The best part about all these guys? They’re almost all going to be very cheap just as the Avalanche are getting really good. Young players on entry-level contracts that can play well above their contracts are exactly how great teams build depth in their lineup.

The Problem

The one big problem in relation to this window of contention is between the pipes. As the franchise sits right now, it’s hard to say the team has a goaltender of the future. Semyon Varlamov has been a league average goalie for the Avalanche when he is healthy. That is a problem for two reasons; you don’t usually win a Stanley Cup with league average goaltending and he is almost never healthy. It’s doubtful that the Avalanche feel comfortable being a contender with Varlamov as their goalie.

The problem is that after Varlamov there isn’t anything else. Jonathan Bernier and Andrew Hammond are both free agents at the end of the season. Even if they weren’t, they’re not exactly the kind of guys you want to stake your future on.

In the minors, there’s Spencer Martin. I have been watching Martin play since his time in Mississauga. He wasn’t even a particularly good OHL goalie and shouldn’t be considered a legitimate NHL prospect.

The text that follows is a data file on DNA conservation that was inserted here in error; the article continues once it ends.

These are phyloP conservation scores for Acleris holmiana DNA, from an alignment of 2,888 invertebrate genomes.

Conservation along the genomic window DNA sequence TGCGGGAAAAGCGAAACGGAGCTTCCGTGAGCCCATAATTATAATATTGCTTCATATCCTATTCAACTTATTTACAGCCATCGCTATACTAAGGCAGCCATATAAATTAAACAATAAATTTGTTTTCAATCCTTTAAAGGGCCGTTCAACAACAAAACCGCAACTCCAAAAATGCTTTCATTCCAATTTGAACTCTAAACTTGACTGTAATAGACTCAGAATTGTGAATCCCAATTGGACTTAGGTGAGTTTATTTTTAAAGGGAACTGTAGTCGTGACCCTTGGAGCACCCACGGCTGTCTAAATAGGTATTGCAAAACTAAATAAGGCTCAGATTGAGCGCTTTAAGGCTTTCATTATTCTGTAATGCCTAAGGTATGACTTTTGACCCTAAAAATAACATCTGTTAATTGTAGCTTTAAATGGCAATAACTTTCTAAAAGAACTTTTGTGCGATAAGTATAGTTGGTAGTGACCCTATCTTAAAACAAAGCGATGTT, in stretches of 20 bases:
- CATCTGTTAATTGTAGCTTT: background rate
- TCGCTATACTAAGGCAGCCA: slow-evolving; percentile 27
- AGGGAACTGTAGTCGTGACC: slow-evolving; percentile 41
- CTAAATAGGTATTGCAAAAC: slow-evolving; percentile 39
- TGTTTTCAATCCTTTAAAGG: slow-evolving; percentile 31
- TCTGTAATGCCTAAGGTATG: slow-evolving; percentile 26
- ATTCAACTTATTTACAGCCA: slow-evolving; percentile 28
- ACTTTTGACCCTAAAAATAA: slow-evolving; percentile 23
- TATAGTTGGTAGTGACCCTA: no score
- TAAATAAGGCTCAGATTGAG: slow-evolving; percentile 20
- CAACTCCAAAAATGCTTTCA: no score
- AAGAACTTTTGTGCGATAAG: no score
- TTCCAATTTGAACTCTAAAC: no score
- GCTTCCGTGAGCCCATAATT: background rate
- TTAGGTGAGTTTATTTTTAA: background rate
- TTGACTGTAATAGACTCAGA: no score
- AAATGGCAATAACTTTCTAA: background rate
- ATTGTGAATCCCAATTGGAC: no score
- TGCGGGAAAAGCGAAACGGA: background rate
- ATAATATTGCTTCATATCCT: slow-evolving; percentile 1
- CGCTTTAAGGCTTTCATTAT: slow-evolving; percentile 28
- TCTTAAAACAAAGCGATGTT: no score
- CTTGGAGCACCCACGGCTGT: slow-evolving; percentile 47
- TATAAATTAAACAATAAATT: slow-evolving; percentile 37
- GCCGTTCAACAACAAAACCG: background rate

Sakic should be trying to find a young goalie that is buried behind a high-end starter and try to make him the Avs’ goalie of the future. Guys like Eric Comrie in Winnipeg or Tristan Jarry in Pittsburgh would be perfect for this. They might cost a bit to acquire, but at the end of the day, this team isn’t going to contend until they have a starting goalie that they can count on to be consistent and stay healthy.

Can they get there?

I don’t see why not.

With Patrick Roy’s influence out of the organization, the Avalanche are doing things the right way. Joe Sakic has shown a willingness to be patient, and trust the process.

By collecting extra draft picks, avoiding bad contracts and relying on youth, the Avs are building towards a future that has a ton of potential. They are a good young team that has the potential to make some noise as early as next season. With a couple of good moves this summer, there's no reason to think they can’t make the kind of leap the New Jersey Devils have this year.

This is a young, fun team that has most of the foundation in place to become a contender soon. They have a lot of young talent surrounding a bonafide superstar who happens to be on one of the best contracts in the NHL. It expires in 2023. That’s the window. That is the timeframe this team has to win a Stanley Cup. And we shouldn’t be surprised if/when they do.